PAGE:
RENTON – If there was any misunderstanding about running back Christine Michael’s ambitions this season, he went to great lengths to clarify.
Like a politician on the campaign trail, Michael spun questions toward his agenda. And the words he kept coming back to — he said “small things” eight times in four minutes — said as much about where he was as where he needs to go.
“Doing the small things right,” he said. “Knowing who to block, ball security, the passing game.”
In other words, all the details that kept Michael sidelined his rookie season. Running backs are often defined by yards and carries and big plays. But Michael’s education has dealt with the subtleties he overlooked as a rookie.
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“Honestly, I wouldn’t say I was a complete pro,” Michael said. “Especially not like I am now. I wasn’t putting the preparation in last year. It was all about running the ball, trying to score. But now it’s more of a team mindset. Everybody has a job to do out here, and everybody has their part. You have to play your part.”
Michael is an example of a player whose intricacies are trying to catch up with his potential. Coach Pete Carroll called him the team’s most improved player last week, and that’s after he said in February that Michael had the most breakout potential of anybody on the team.
But he still is inconsistent. He fumbled twice in his first two exhibition games. Against San Diego, he picked up a blitzing linebacker and stopped him cold. On another play, he forgot to help tackle Alvin Bailey block before going out for a pass — what’s known as chipping.
“You might see the great cut one time and then not the next, and it’s the exact same scenario,” offensive-line coach Tom Cable said. “He comes across and makes a great pickup and then he’s supposed to chip and then, ‘Oh, I’m going to get out for my route and, oops, I forgot to chip.’ It’s just being able to put a good play together and then a good one the next time and the next time. When that becomes his habit, then he owns it. Right now, he doesn’t own it.”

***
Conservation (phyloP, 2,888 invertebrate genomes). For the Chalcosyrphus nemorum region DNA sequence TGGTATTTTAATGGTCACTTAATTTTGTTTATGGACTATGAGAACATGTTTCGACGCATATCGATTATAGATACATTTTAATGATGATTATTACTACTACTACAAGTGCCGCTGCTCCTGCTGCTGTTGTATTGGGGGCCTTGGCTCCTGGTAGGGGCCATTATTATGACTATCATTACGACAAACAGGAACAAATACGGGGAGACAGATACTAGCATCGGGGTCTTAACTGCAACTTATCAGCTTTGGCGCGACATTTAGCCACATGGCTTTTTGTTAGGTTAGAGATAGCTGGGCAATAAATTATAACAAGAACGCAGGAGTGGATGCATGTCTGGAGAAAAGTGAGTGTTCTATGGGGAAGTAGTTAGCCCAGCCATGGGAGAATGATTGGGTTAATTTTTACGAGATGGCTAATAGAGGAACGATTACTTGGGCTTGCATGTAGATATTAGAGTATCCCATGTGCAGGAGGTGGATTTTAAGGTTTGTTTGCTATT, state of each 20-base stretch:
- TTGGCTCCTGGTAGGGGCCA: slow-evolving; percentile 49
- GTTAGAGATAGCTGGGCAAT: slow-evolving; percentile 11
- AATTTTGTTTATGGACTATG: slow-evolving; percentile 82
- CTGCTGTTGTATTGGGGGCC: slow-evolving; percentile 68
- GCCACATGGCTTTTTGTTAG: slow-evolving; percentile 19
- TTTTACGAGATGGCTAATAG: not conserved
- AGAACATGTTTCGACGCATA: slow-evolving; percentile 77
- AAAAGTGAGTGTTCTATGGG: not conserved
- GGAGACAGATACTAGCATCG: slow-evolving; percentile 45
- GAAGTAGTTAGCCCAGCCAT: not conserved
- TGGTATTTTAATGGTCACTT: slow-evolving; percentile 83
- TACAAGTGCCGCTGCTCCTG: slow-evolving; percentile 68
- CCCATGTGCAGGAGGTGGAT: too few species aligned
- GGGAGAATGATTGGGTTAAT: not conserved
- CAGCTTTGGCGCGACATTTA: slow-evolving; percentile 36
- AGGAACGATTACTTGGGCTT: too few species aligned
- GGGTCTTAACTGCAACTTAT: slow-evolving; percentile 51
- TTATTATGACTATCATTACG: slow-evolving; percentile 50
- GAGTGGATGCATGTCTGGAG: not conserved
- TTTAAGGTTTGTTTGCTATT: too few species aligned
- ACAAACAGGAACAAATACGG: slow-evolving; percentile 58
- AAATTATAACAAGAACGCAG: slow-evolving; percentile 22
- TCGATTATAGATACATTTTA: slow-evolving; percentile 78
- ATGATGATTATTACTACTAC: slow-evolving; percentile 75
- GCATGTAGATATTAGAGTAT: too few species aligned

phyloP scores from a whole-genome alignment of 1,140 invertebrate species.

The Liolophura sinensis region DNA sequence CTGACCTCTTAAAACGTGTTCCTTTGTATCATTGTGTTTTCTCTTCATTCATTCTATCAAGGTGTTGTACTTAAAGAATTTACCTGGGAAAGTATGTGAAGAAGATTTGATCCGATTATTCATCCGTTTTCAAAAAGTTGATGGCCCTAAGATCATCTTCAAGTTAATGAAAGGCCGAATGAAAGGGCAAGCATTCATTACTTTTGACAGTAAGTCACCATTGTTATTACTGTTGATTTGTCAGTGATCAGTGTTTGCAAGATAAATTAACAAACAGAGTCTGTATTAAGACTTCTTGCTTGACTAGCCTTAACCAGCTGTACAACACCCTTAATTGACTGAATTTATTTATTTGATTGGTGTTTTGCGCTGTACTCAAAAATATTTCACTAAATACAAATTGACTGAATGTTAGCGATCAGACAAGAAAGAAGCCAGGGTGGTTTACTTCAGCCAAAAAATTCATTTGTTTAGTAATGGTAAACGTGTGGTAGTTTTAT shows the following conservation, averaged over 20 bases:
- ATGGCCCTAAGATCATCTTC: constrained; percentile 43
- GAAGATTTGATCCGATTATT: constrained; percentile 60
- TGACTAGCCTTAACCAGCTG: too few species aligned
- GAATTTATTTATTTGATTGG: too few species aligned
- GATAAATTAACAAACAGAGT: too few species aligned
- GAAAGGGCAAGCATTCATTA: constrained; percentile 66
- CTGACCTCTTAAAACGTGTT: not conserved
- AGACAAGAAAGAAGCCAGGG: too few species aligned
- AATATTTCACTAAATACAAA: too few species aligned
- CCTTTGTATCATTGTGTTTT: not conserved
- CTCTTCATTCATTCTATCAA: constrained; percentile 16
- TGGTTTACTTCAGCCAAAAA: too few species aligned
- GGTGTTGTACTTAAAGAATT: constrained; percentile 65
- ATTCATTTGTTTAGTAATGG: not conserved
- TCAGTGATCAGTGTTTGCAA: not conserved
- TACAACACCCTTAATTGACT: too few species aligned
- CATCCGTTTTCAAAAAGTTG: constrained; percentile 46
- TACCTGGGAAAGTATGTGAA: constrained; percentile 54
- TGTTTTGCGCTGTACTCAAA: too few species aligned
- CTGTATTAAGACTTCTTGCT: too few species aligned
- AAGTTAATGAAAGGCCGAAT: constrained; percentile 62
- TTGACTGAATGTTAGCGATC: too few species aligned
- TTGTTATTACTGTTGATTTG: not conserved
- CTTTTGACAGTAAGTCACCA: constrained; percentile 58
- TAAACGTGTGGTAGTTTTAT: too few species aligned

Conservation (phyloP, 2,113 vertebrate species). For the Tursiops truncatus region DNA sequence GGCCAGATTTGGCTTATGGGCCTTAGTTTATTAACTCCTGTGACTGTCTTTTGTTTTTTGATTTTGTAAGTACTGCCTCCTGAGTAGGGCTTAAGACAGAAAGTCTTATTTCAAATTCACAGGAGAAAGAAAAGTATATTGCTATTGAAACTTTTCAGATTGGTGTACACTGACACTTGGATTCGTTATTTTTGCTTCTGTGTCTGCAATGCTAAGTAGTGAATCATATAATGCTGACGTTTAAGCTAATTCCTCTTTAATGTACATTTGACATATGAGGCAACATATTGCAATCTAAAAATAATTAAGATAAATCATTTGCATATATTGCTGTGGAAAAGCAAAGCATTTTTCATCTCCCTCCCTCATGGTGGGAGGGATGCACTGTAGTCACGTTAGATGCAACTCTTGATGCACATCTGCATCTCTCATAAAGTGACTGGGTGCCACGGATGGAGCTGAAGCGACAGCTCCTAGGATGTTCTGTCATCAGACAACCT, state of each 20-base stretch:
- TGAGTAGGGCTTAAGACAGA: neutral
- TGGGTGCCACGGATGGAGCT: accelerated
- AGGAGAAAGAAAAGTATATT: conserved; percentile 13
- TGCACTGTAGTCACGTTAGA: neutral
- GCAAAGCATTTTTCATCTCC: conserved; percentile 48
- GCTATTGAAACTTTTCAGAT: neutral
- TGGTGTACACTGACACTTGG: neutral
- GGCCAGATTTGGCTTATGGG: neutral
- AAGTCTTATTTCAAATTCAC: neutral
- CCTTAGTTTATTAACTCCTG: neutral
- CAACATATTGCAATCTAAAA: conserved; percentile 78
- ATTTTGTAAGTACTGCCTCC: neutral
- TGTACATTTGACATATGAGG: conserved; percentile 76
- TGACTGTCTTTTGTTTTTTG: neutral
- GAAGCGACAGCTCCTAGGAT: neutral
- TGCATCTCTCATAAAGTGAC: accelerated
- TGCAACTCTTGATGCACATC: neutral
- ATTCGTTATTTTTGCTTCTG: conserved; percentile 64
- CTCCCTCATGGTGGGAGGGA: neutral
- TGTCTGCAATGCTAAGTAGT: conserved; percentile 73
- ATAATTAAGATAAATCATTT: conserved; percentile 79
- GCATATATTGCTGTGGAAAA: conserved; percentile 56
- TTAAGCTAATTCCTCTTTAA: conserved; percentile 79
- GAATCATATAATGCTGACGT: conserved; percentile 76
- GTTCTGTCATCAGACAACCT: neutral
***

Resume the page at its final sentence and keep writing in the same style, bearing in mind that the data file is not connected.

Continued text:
Marshawn Lynch also needed time to adjust when he got to Seattle, at least in terms of running the ball. He wasn’t always patient, which is a requirement in Seattle’s zone-blocking scheme. Former NFL fullback Heath Evans described a running back’s role in zone-blocking schemes as being the conductor, only the band can’t see you.
“So the band can’t see you leading,” Evans said last year, “but they’ve just been taught what they’re supposed to do.”
Rookie fullback Kiero Small watched an exhibition game from last year, and one of the things he noticed was Michael’s improvement from year one to two. He said Michael is more patient, and he’s trusting the play to dictate where he needs to go.
Small calls this going from point A to point B within the design of the play, and it’s just as important as having the physical tools to break a big run.
“There’s a time and place to use your speed and your quickness,” Michael said. “First, you’ve got to find the hole, you’ve got to read the guys and then you can burst out there and get as many yards as you can.”
Said offensive coordinator Darrell Bevell: “Just because you break off a big run, you may or may not have hit it right. Or sometimes you get a small gain and there was a bigger gain to be had. Reading it right, getting on his landmark and then letting that take him to where he needs to go instead of doing something outside of the system.”
Former NFL scout Louis Riddick tweeted this summer that Michael is the most gifted running back drafted in the last five years. Larry Jackson, the Texas A&M strength and conditioning coach, worked with Adrian Peterson at Oklahoma and Michael at A&M. He said Michael is just as explosive as Peterson.
But the Seahawks need to trust Michael, and in that sense he is still behind Lynch and Robert Turbin.
“What’s really cool about Christine is from where he started and where he’s at is a country mile,” Cable said. “And yet there’s another country mile to go. Some people look at that and say, ‘The glass is half empty and that’s not good.’ No, actually he’s on pace to be what you want him to be.”
Jayson Jenks: 206-464-8277 or firstname.lastname@example.org